PROFESSOR: The Russian aim is to dominate the world. They think that communism must succeed eventually, if the Soviet Union is left reasonably intact. They know that a war will leave the Soviet Union utterly destroyed. Therefore, they would surrender.

GENERAL: Suppose they feel they could knock us off first?

PROFESSOR: They know we might have a doomsday system. Missiles that will go into action days, even weeks, after a war is over and destroy an enemy, after that enemy has destroyed us.

BLACK: Maybe they think that even capitalists aren't that insane, to want to kill after they themselves have been killed.

PROFESSOR: These are Marxist fanatics, not normal people. They do not reason the way you reason, General Black. They are not motivated by human emotions, such as rage and pity. They are calculating machines; they will look at the balance sheet and they will see they cannot win.

SECRETARY: Then you suggest doing what?



PROFESSOR: The Russians will surrender, and the threat of communism will be over, forever.

BOGAN: That's a lot of hogwash. Don't kid yourself. There will be Russian generals who will react just as I would. The best defense is a good offense. They see trouble coming, take my word for it, they'll attack and they won't give a damn what Marx said.

PROFESSOR: Mr. Secretary I am convinced that the moment the Russians know bombs will fall on Moscow, they will surrender. They know that whatever they do then, they cannot escape destruction. Don't you see, Sir, this is our chance? We never would have made the first move deliberately. But group six has made it for us, by accident. We must take advantage of it. History demands it. We must advise the President not to recall those planes.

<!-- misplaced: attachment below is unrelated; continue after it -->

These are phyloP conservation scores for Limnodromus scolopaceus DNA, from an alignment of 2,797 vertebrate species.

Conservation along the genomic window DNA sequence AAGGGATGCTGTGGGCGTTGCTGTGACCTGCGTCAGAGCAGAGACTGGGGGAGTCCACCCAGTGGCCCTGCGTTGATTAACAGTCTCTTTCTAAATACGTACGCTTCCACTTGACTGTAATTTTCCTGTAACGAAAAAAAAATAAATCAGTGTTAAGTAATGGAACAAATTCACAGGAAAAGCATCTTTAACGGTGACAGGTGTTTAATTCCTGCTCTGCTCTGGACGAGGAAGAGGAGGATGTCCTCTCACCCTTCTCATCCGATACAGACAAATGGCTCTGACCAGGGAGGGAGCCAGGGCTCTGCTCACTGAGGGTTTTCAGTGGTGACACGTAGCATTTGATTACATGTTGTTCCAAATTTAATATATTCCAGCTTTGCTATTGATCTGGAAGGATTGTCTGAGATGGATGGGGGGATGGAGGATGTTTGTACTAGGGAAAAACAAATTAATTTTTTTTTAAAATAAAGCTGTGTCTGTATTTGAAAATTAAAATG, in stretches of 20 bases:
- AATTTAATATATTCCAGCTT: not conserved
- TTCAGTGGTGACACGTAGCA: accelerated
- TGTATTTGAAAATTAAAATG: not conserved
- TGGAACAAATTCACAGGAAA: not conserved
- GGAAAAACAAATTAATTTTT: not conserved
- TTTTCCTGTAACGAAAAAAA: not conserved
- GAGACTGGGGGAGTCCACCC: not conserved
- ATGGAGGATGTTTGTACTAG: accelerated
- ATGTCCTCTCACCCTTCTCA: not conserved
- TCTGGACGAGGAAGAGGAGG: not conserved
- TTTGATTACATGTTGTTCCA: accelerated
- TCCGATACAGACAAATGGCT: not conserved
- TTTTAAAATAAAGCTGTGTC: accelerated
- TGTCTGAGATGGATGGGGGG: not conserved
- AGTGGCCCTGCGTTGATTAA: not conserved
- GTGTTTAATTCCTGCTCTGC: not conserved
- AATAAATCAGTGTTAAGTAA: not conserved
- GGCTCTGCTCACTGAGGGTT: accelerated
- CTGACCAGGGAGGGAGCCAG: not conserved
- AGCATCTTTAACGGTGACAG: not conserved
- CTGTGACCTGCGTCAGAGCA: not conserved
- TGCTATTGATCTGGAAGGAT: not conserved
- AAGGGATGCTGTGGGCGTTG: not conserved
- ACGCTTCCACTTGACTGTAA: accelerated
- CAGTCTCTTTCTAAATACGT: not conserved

BLACK: They're flaming out.

GENERAL: He's firing anyway.

BLACK: No chance.

GENERAL: They're goes number two.

SECRETARY: Mr. President. The fighters have not succeeded. They've fallen down into the sea.

PRESIDENT: What are the chances of our bombers getting through to Moscow?

BLACK: We've made the calculations hundreds of times. What they have in the way of defenses. What are planes are capable of doing. The vindicators fly so fast, the Russians won't be able to use all their defense apparatus. One or two of the bombers will get through.

PRESIDENT: Thank you. Buck, I'm going to talk to the Soviet Premier now. You will translate what he says to me. He'll have his own translator. But, I want something more from you.

BUCK: Yes, sir, whatever I can do.

PRESIDENT: I think the Premier will be saying what he means, he usually does, but sometimes, there is more in a man's voice than in his words. There are words in one language that don't carry the same weight in another. You follow me.

BUCK: I think so sir.

PRESIDENT: It's very important the Premier and I understand each other. I don't have to tell you how important, so I want to know what he saying, what he's feeling, any inflection in his voice, any tone, any emotion that adds to his words, I want you to let me know.